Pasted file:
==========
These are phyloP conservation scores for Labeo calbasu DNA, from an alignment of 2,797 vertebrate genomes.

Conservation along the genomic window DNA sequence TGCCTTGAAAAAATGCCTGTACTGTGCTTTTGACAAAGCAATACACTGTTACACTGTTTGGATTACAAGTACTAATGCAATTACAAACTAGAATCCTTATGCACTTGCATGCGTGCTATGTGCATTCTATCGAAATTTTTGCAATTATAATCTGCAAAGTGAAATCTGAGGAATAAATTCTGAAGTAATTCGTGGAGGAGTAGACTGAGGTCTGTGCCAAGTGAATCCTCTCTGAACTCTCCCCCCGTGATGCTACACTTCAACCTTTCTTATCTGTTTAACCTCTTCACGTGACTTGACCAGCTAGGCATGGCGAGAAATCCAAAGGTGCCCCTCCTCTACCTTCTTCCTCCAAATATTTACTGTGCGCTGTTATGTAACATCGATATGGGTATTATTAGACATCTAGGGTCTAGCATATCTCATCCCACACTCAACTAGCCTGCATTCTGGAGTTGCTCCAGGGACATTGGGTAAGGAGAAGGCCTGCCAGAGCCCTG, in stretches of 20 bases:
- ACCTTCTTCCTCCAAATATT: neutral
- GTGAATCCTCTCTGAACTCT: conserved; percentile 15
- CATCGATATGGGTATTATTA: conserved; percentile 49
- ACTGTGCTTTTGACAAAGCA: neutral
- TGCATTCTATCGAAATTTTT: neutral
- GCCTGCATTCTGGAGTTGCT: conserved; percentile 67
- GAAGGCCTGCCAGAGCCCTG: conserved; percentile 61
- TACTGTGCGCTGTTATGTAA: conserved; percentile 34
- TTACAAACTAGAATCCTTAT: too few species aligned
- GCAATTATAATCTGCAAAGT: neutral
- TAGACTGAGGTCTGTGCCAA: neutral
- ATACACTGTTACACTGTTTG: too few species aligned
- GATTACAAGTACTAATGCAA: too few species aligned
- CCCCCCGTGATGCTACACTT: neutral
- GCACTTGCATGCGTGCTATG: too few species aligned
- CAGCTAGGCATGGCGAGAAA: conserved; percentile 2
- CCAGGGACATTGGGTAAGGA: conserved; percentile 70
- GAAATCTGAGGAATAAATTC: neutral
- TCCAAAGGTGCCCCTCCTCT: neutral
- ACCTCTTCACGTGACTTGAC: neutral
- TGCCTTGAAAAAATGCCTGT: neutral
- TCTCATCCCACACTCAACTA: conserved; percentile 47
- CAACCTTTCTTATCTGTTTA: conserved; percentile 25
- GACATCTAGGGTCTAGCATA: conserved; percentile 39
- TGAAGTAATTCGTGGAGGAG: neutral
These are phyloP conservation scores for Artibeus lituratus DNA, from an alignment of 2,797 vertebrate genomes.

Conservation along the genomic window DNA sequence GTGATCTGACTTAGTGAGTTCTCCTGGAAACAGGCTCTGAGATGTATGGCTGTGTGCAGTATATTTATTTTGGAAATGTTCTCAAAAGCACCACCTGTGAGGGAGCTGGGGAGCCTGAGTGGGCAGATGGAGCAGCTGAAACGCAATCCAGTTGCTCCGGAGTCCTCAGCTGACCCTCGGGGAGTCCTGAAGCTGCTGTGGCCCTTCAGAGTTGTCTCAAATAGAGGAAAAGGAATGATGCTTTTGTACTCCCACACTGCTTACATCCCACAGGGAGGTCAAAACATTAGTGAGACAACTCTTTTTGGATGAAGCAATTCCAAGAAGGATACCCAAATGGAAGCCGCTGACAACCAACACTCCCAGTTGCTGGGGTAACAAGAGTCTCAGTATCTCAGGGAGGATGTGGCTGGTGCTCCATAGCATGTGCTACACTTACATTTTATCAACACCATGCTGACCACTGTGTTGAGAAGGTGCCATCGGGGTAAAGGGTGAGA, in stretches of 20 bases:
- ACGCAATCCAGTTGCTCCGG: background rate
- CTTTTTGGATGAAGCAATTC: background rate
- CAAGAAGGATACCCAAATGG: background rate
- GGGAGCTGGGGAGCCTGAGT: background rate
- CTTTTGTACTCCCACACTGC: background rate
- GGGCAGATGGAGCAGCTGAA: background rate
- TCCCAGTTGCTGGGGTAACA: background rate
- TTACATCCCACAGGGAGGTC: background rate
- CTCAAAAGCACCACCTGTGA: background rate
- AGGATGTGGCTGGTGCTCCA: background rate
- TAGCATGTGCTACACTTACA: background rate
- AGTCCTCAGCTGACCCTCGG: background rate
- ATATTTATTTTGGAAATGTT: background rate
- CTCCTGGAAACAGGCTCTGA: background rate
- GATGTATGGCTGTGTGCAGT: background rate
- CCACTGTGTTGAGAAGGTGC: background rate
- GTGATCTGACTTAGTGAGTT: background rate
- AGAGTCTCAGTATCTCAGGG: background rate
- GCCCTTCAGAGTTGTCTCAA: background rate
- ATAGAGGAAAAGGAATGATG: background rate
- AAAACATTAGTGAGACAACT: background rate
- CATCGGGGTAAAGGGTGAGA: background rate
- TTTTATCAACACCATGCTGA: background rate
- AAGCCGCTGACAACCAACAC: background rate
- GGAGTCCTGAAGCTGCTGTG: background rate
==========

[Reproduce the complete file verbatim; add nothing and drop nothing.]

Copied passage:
These are phyloP conservation scores for Labeo calbasu DNA, from an alignment of 2,797 vertebrate genomes.

Conservation along the genomic window DNA sequence TGCCTTGAAAAAATGCCTGTACTGTGCTTTTGACAAAGCAATACACTGTTACACTGTTTGGATTACAAGTACTAATGCAATTACAAACTAGAATCCTTATGCACTTGCATGCGTGCTATGTGCATTCTATCGAAATTTTTGCAATTATAATCTGCAAAGTGAAATCTGAGGAATAAATTCTGAAGTAATTCGTGGAGGAGTAGACTGAGGTCTGTGCCAAGTGAATCCTCTCTGAACTCTCCCCCCGTGATGCTACACTTCAACCTTTCTTATCTGTTTAACCTCTTCACGTGACTTGACCAGCTAGGCATGGCGAGAAATCCAAAGGTGCCCCTCCTCTACCTTCTTCCTCCAAATATTTACTGTGCGCTGTTATGTAACATCGATATGGGTATTATTAGACATCTAGGGTCTAGCATATCTCATCCCACACTCAACTAGCCTGCATTCTGGAGTTGCTCCAGGGACATTGGGTAAGGAGAAGGCCTGCCAGAGCCCTG, in stretches of 20 bases:
- ACCTTCTTCCTCCAAATATT: neutral
- GTGAATCCTCTCTGAACTCT: conserved; percentile 15
- CATCGATATGGGTATTATTA: conserved; percentile 49
- ACTGTGCTTTTGACAAAGCA: neutral
- TGCATTCTATCGAAATTTTT: neutral
- GCCTGCATTCTGGAGTTGCT: conserved; percentile 67
- GAAGGCCTGCCAGAGCCCTG: conserved; percentile 61
- TACTGTGCGCTGTTATGTAA: conserved; percentile 34
- TTACAAACTAGAATCCTTAT: too few species aligned
- GCAATTATAATCTGCAAAGT: neutral
- TAGACTGAGGTCTGTGCCAA: neutral
- ATACACTGTTACACTGTTTG: too few species aligned
- GATTACAAGTACTAATGCAA: too few species aligned
- CCCCCCGTGATGCTACACTT: neutral
- GCACTTGCATGCGTGCTATG: too few species aligned
- CAGCTAGGCATGGCGAGAAA: conserved; percentile 2
- CCAGGGACATTGGGTAAGGA: conserved; percentile 70
- GAAATCTGAGGAATAAATTC: neutral
- TCCAAAGGTGCCCCTCCTCT: neutral
- ACCTCTTCACGTGACTTGAC: neutral
- TGCCTTGAAAAAATGCCTGT: neutral
- TCTCATCCCACACTCAACTA: conserved; percentile 47
- CAACCTTTCTTATCTGTTTA: conserved; percentile 25
- GACATCTAGGGTCTAGCATA: conserved; percentile 39
- TGAAGTAATTCGTGGAGGAG: neutral
These are phyloP conservation scores for Artibeus lituratus DNA, from an alignment of 2,797 vertebrate genomes.

Conservation along the genomic window DNA sequence GTGATCTGACTTAGTGAGTTCTCCTGGAAACAGGCTCTGAGATGTATGGCTGTGTGCAGTATATTTATTTTGGAAATGTTCTCAAAAGCACCACCTGTGAGGGAGCTGGGGAGCCTGAGTGGGCAGATGGAGCAGCTGAAACGCAATCCAGTTGCTCCGGAGTCCTCAGCTGACCCTCGGGGAGTCCTGAAGCTGCTGTGGCCCTTCAGAGTTGTCTCAAATAGAGGAAAAGGAATGATGCTTTTGTACTCCCACACTGCTTACATCCCACAGGGAGGTCAAAACATTAGTGAGACAACTCTTTTTGGATGAAGCAATTCCAAGAAGGATACCCAAATGGAAGCCGCTGACAACCAACACTCCCAGTTGCTGGGGTAACAAGAGTCTCAGTATCTCAGGGAGGATGTGGCTGGTGCTCCATAGCATGTGCTACACTTACATTTTATCAACACCATGCTGACCACTGTGTTGAGAAGGTGCCATCGGGGTAAAGGGTGAGA, in stretches of 20 bases:
- ACGCAATCCAGTTGCTCCGG: background rate
- CTTTTTGGATGAAGCAATTC: background rate
- CAAGAAGGATACCCAAATGG: background rate
- GGGAGCTGGGGAGCCTGAGT: background rate
- CTTTTGTACTCCCACACTGC: background rate
- GGGCAGATGGAGCAGCTGAA: background rate
- TCCCAGTTGCTGGGGTAACA: background rate
- TTACATCCCACAGGGAGGTC: background rate
- CTCAAAAGCACCACCTGTGA: background rate
- AGGATGTGGCTGGTGCTCCA: background rate
- TAGCATGTGCTACACTTACA: background rate
- AGTCCTCAGCTGACCCTCGG: background rate
- ATATTTATTTTGGAAATGTT: background rate
- CTCCTGGAAACAGGCTCTGA: background rate
- GATGTATGGCTGTGTGCAGT: background rate
- CCACTGTGTTGAGAAGGTGC: background rate
- GTGATCTGACTTAGTGAGTT: background rate
- AGAGTCTCAGTATCTCAGGG: background rate
- GCCCTTCAGAGTTGTCTCAA: background rate
- ATAGAGGAAAAGGAATGATG: background rate
- AAAACATTAGTGAGACAACT: background rate
- CATCGGGGTAAAGGGTGAGA: background rate
- TTTTATCAACACCATGCTGA: background rate
- AAGCCGCTGACAACCAACAC: background rate
- GGAGTCCTGAAGCTGCTGTG: background rate